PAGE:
We are at the bottom of the Canalicchio, one of the most famous wine areas of the whole Brunello Terroir. It seems impossible to make it up the hill, but along this steep stretch, with its dry stone walls, stone farm houses and small plots of vineyards and olive trees, there is something special that makes us feel light and carries us upwards almost without even realizing it. And this is how, in just one breath, we burn up the last 200 meters of altitude difference on this ring walk until we return to Porta Burelli. And the dream that suddenly vanishes is imprinted forever in our memories: it is the dream of the north side of Montalcino.
The South West Slope of Brunello
- Length: 13 km (6 mi)
- Elevation: +400 m, -400m (+1.300 ft, -1.300 ft)
- Time: 2,5 hours easy walking
Montalcino is an immense territory of over 250 square km. This circular hiking trail allows us to experience the atmosphere of one of the hottest and sunniest areas of the Brunello terroir. Sant’Angelo in Colle is the hamlet of Montalcino where we will start and end our wandering through the vineyards.
Among other things, Sant’Angelo in Colle means Col d’Orcia, Poggione, Ricci: three well-known wineries that have made history in the past and that guide that history of this small Tuscan village in the present. It is through their woods, olive groves, vineyards and farms that this path mainly winds, initially on the dirt road that descends towards the Poggione cellar but which we soon abandon to step into a maze of paths, old mule tracks and uncertain trails in the fields that only the few remaining town elders can speak of.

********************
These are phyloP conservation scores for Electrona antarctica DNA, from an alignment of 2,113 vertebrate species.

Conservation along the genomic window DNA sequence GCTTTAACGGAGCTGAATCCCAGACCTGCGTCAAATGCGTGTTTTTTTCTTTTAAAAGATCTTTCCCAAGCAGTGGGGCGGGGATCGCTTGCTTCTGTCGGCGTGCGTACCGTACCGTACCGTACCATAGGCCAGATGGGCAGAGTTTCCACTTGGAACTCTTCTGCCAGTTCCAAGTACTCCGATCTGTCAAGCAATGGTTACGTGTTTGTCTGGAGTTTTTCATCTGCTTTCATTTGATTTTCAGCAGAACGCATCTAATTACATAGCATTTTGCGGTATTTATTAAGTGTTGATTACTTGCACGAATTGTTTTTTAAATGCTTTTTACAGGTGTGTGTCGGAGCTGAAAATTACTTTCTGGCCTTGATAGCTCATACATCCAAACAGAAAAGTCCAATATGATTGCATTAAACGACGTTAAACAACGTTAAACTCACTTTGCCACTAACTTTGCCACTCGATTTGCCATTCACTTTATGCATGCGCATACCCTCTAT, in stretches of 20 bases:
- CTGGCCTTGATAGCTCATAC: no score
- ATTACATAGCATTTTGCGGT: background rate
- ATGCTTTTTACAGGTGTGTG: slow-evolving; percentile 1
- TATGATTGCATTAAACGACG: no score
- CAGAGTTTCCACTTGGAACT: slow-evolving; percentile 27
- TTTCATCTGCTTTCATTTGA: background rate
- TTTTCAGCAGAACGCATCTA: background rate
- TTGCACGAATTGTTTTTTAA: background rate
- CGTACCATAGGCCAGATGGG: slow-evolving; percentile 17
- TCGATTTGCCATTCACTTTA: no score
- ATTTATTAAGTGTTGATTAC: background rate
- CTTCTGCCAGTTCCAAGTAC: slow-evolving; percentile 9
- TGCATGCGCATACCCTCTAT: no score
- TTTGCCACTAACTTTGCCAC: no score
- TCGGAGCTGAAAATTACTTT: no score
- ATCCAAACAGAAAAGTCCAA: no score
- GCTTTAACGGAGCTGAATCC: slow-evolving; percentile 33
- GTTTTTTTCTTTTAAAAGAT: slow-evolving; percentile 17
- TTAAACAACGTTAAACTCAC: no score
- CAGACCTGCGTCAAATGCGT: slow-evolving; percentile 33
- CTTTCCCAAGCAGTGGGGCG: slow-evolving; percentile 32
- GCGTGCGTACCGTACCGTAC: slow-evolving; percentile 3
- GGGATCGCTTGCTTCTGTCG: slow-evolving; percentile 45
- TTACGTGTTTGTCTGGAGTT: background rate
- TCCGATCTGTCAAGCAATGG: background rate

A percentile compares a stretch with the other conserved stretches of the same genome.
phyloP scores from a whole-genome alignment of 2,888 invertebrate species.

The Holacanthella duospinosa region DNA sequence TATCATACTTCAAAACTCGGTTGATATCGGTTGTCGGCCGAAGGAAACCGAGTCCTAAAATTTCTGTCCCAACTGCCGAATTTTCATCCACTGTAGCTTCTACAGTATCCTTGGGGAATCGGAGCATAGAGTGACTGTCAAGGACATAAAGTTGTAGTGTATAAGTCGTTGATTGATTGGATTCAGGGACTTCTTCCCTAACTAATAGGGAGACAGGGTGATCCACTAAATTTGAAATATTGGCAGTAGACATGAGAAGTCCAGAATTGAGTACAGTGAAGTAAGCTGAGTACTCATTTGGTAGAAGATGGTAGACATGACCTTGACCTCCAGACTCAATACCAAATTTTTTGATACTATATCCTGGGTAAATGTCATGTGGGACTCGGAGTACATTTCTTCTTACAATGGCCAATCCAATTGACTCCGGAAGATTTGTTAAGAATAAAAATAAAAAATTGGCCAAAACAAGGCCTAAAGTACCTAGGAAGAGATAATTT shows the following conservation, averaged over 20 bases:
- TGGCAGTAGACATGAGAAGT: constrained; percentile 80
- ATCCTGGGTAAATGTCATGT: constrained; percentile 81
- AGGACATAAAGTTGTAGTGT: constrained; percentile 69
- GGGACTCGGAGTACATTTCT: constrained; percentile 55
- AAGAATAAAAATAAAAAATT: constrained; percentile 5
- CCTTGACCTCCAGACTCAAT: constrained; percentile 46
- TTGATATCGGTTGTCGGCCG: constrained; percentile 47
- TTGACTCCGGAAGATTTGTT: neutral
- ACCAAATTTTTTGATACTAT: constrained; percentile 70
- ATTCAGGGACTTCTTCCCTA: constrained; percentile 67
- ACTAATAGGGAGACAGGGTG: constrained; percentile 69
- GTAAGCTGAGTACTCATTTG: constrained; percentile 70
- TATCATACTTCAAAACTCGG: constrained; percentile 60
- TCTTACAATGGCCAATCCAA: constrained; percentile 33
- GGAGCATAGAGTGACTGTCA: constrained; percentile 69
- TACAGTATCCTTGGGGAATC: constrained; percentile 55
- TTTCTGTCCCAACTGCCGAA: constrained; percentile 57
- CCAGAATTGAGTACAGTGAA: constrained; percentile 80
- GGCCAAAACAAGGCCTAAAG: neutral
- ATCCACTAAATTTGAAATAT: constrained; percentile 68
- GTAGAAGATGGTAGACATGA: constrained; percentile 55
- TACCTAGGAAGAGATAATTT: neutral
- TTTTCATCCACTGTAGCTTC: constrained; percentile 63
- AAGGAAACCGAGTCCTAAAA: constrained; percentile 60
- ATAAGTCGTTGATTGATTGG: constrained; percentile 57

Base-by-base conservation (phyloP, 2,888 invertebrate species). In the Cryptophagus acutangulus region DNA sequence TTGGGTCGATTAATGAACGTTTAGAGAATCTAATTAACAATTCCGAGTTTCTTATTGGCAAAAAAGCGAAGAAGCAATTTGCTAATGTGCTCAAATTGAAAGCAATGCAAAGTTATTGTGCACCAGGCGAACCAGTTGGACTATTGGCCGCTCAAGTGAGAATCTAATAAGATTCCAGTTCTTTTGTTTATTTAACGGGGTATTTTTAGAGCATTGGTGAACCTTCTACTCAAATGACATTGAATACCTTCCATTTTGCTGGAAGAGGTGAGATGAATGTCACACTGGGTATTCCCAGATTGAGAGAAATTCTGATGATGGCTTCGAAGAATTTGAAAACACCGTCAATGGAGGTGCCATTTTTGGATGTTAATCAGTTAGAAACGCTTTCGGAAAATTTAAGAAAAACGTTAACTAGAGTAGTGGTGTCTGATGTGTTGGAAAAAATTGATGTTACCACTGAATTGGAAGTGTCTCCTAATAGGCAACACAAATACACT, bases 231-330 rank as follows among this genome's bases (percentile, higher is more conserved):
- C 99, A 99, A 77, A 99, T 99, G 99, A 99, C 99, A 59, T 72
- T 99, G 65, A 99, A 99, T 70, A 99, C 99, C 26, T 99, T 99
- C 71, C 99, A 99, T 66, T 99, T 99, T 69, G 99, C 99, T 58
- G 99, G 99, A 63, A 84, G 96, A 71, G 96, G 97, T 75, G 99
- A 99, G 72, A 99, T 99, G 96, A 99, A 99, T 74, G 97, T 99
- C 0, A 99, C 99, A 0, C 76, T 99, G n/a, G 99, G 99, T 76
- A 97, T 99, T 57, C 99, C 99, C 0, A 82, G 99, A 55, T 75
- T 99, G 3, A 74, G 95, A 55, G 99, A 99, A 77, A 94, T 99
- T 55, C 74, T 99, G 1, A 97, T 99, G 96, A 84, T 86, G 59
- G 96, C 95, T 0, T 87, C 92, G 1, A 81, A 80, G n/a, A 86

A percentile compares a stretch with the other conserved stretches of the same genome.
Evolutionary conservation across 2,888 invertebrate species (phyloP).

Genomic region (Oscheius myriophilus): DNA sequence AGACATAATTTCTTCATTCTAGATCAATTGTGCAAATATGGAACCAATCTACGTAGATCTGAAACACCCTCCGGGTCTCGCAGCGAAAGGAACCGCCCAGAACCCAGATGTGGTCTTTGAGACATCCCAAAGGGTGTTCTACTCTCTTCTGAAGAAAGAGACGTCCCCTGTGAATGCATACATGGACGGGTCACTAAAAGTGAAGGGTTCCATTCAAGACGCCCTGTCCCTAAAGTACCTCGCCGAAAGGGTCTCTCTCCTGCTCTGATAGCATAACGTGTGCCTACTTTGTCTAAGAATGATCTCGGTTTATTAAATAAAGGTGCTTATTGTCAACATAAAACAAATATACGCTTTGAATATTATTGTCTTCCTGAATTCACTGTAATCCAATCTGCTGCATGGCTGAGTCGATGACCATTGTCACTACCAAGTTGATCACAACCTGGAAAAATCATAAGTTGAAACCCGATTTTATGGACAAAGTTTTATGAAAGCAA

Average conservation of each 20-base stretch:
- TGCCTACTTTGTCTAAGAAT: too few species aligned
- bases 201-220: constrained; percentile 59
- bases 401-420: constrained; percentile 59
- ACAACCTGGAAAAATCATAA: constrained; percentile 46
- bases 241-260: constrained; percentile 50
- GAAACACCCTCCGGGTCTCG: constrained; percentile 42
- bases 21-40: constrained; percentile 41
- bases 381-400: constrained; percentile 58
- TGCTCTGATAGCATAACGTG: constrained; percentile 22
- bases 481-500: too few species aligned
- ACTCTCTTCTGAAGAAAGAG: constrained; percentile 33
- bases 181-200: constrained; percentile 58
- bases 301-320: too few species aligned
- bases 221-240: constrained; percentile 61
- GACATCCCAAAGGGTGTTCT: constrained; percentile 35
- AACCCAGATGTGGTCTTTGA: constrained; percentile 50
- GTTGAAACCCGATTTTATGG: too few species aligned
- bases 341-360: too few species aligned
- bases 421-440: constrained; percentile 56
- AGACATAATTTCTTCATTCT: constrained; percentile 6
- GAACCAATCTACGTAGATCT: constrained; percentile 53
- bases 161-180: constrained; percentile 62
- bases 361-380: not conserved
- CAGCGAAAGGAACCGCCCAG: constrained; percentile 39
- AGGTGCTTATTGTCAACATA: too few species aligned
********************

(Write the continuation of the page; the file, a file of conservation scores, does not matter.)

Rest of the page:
The descent takes us through dilapidated farms to the famous Quercia dei Discorsi, a giant oak tree whose branches shielded secret love affairs over the centuries and which now listens to the chatter of agricultural workers on their lunch breaks today.
We are in the middle of some of the most famous vineyards in the world, not far from the Orcia River which marks the southern border of the Brunello di Montalcino terroir. The sparkling Tuscan light is the host, and we feel part of this unique landscape maintained over the centuries by the tireless work of man’s hand.
Slowly we move eastwards, continuing to alternate stretches on dirt roads with others in the thick of the woods. We go up and down the hill experiencing the daily toil that generations of farmers have poured into every corner of these fields in our own legs.
In autumn, the forest will give us delicious juicy red corbezzoli, big wild berries that relieve our fatigue and reward us with their mysterious flavor somewhere between sweet, bitter, and sour. Or, in summer, we can dare to taste some Sangiovese grapes to verify their ripeness and perhaps predict if it will be a good year or not for Brunello.
Finally, we come out in the middle of Strada di Sesta, the main dirt road that connects Sant’Angelo in Colle and Castelnuovo dell’Abate, the two best known hamlets of Montalcino. Along its sinuous curves we return to the starting point. The village of Sant’Angelo with its unforgettable charm beckons us from above to return. After a gentle climb for a few kilometres, we close the ring that we traced through the vineyards on the southwest slope of the Brunello territory.
Info, guides and gps tracks
Contact us if you want to receive more info about these and other trails around Montalcino and the Val d’Orcia.
We can organize your walking or running holidays with or without the full support of minivan, hiking guide, luggage transfer, picnic, winery visits … or send us an email just to get the gps tracks and do some chats 🙂